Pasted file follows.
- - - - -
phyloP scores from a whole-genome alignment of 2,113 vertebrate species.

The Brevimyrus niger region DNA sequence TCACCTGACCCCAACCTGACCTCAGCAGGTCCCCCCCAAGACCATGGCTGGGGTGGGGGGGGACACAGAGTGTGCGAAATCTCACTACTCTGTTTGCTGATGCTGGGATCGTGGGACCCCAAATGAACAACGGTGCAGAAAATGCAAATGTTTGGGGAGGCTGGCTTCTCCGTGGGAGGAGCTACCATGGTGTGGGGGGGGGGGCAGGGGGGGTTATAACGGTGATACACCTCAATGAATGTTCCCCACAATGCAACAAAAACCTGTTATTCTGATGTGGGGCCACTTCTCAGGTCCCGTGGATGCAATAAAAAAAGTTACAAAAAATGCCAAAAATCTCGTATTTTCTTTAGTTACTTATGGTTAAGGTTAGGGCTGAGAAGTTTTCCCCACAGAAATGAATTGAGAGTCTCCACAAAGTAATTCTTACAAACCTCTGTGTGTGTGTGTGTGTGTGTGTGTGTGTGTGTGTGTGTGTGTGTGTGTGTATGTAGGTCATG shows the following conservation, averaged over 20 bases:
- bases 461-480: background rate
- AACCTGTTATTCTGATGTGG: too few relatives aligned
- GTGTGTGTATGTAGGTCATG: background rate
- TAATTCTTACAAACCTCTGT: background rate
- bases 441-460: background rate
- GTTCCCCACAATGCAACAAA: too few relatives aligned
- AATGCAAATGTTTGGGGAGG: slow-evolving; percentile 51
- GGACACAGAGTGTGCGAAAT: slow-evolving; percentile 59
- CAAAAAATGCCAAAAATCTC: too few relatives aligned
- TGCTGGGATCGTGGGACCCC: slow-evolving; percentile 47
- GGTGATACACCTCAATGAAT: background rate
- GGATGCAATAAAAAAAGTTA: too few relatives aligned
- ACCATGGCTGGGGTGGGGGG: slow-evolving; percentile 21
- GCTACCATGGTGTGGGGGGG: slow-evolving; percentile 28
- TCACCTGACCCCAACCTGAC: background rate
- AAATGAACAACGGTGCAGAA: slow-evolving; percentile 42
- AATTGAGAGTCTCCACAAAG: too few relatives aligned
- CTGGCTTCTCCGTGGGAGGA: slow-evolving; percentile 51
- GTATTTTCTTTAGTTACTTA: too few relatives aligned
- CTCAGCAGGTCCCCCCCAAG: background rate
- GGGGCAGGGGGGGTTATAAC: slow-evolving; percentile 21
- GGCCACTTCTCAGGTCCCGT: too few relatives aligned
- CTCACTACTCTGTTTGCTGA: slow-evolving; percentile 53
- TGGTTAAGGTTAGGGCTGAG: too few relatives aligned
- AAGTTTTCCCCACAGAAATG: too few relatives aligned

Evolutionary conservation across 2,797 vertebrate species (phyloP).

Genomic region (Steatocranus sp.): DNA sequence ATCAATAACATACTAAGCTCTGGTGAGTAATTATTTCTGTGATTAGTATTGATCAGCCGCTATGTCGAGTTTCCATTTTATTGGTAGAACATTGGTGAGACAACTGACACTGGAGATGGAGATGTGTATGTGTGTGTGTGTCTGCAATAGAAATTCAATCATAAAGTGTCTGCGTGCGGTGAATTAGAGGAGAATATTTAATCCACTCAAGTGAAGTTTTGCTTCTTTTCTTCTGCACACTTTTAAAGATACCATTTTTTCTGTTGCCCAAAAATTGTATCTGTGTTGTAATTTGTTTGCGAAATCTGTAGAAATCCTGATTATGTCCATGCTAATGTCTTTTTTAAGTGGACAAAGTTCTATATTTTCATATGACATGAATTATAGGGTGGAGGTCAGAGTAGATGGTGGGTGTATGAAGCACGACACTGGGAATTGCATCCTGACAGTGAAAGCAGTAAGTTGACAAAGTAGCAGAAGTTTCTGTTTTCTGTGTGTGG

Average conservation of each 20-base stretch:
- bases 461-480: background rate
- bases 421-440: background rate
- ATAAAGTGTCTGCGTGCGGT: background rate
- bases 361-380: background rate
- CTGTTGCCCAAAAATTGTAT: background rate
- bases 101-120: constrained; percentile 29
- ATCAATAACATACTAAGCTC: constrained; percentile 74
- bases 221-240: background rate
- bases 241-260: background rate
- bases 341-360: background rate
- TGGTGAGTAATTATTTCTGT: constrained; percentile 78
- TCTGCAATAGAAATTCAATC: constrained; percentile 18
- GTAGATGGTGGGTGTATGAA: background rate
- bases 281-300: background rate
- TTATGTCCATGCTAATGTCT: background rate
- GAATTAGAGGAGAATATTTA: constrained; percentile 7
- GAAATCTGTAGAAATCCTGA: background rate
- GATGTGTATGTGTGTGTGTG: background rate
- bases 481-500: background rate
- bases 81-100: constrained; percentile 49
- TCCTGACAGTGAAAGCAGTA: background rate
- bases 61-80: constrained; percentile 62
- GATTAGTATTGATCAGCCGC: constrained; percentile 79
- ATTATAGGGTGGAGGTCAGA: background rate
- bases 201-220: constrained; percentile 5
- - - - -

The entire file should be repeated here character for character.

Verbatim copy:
phyloP scores from a whole-genome alignment of 2,113 vertebrate species.

The Brevimyrus niger region DNA sequence TCACCTGACCCCAACCTGACCTCAGCAGGTCCCCCCCAAGACCATGGCTGGGGTGGGGGGGGACACAGAGTGTGCGAAATCTCACTACTCTGTTTGCTGATGCTGGGATCGTGGGACCCCAAATGAACAACGGTGCAGAAAATGCAAATGTTTGGGGAGGCTGGCTTCTCCGTGGGAGGAGCTACCATGGTGTGGGGGGGGGGGCAGGGGGGGTTATAACGGTGATACACCTCAATGAATGTTCCCCACAATGCAACAAAAACCTGTTATTCTGATGTGGGGCCACTTCTCAGGTCCCGTGGATGCAATAAAAAAAGTTACAAAAAATGCCAAAAATCTCGTATTTTCTTTAGTTACTTATGGTTAAGGTTAGGGCTGAGAAGTTTTCCCCACAGAAATGAATTGAGAGTCTCCACAAAGTAATTCTTACAAACCTCTGTGTGTGTGTGTGTGTGTGTGTGTGTGTGTGTGTGTGTGTGTGTGTGTGTATGTAGGTCATG shows the following conservation, averaged over 20 bases:
- bases 461-480: background rate
- AACCTGTTATTCTGATGTGG: too few relatives aligned
- GTGTGTGTATGTAGGTCATG: background rate
- TAATTCTTACAAACCTCTGT: background rate
- bases 441-460: background rate
- GTTCCCCACAATGCAACAAA: too few relatives aligned
- AATGCAAATGTTTGGGGAGG: slow-evolving; percentile 51
- GGACACAGAGTGTGCGAAAT: slow-evolving; percentile 59
- CAAAAAATGCCAAAAATCTC: too few relatives aligned
- TGCTGGGATCGTGGGACCCC: slow-evolving; percentile 47
- GGTGATACACCTCAATGAAT: background rate
- GGATGCAATAAAAAAAGTTA: too few relatives aligned
- ACCATGGCTGGGGTGGGGGG: slow-evolving; percentile 21
- GCTACCATGGTGTGGGGGGG: slow-evolving; percentile 28
- TCACCTGACCCCAACCTGAC: background rate
- AAATGAACAACGGTGCAGAA: slow-evolving; percentile 42
- AATTGAGAGTCTCCACAAAG: too few relatives aligned
- CTGGCTTCTCCGTGGGAGGA: slow-evolving; percentile 51
- GTATTTTCTTTAGTTACTTA: too few relatives aligned
- CTCAGCAGGTCCCCCCCAAG: background rate
- GGGGCAGGGGGGGTTATAAC: slow-evolving; percentile 21
- GGCCACTTCTCAGGTCCCGT: too few relatives aligned
- CTCACTACTCTGTTTGCTGA: slow-evolving; percentile 53
- TGGTTAAGGTTAGGGCTGAG: too few relatives aligned
- AAGTTTTCCCCACAGAAATG: too few relatives aligned

Evolutionary conservation across 2,797 vertebrate species (phyloP).

Genomic region (Steatocranus sp.): DNA sequence ATCAATAACATACTAAGCTCTGGTGAGTAATTATTTCTGTGATTAGTATTGATCAGCCGCTATGTCGAGTTTCCATTTTATTGGTAGAACATTGGTGAGACAACTGACACTGGAGATGGAGATGTGTATGTGTGTGTGTGTCTGCAATAGAAATTCAATCATAAAGTGTCTGCGTGCGGTGAATTAGAGGAGAATATTTAATCCACTCAAGTGAAGTTTTGCTTCTTTTCTTCTGCACACTTTTAAAGATACCATTTTTTCTGTTGCCCAAAAATTGTATCTGTGTTGTAATTTGTTTGCGAAATCTGTAGAAATCCTGATTATGTCCATGCTAATGTCTTTTTTAAGTGGACAAAGTTCTATATTTTCATATGACATGAATTATAGGGTGGAGGTCAGAGTAGATGGTGGGTGTATGAAGCACGACACTGGGAATTGCATCCTGACAGTGAAAGCAGTAAGTTGACAAAGTAGCAGAAGTTTCTGTTTTCTGTGTGTGG

Average conservation of each 20-base stretch:
- bases 461-480: background rate
- bases 421-440: background rate
- ATAAAGTGTCTGCGTGCGGT: background rate
- bases 361-380: background rate
- CTGTTGCCCAAAAATTGTAT: background rate
- bases 101-120: constrained; percentile 29
- ATCAATAACATACTAAGCTC: constrained; percentile 74
- bases 221-240: background rate
- bases 241-260: background rate
- bases 341-360: background rate
- TGGTGAGTAATTATTTCTGT: constrained; percentile 78
- TCTGCAATAGAAATTCAATC: constrained; percentile 18
- GTAGATGGTGGGTGTATGAA: background rate
- bases 281-300: background rate
- TTATGTCCATGCTAATGTCT: background rate
- GAATTAGAGGAGAATATTTA: constrained; percentile 7
- GAAATCTGTAGAAATCCTGA: background rate
- GATGTGTATGTGTGTGTGTG: background rate
- bases 481-500: background rate
- bases 81-100: constrained; percentile 49
- TCCTGACAGTGAAAGCAGTA: background rate
- bases 61-80: constrained; percentile 62
- GATTAGTATTGATCAGCCGC: constrained; percentile 79
- ATTATAGGGTGGAGGTCAGA: background rate
- bases 201-220: constrained; percentile 5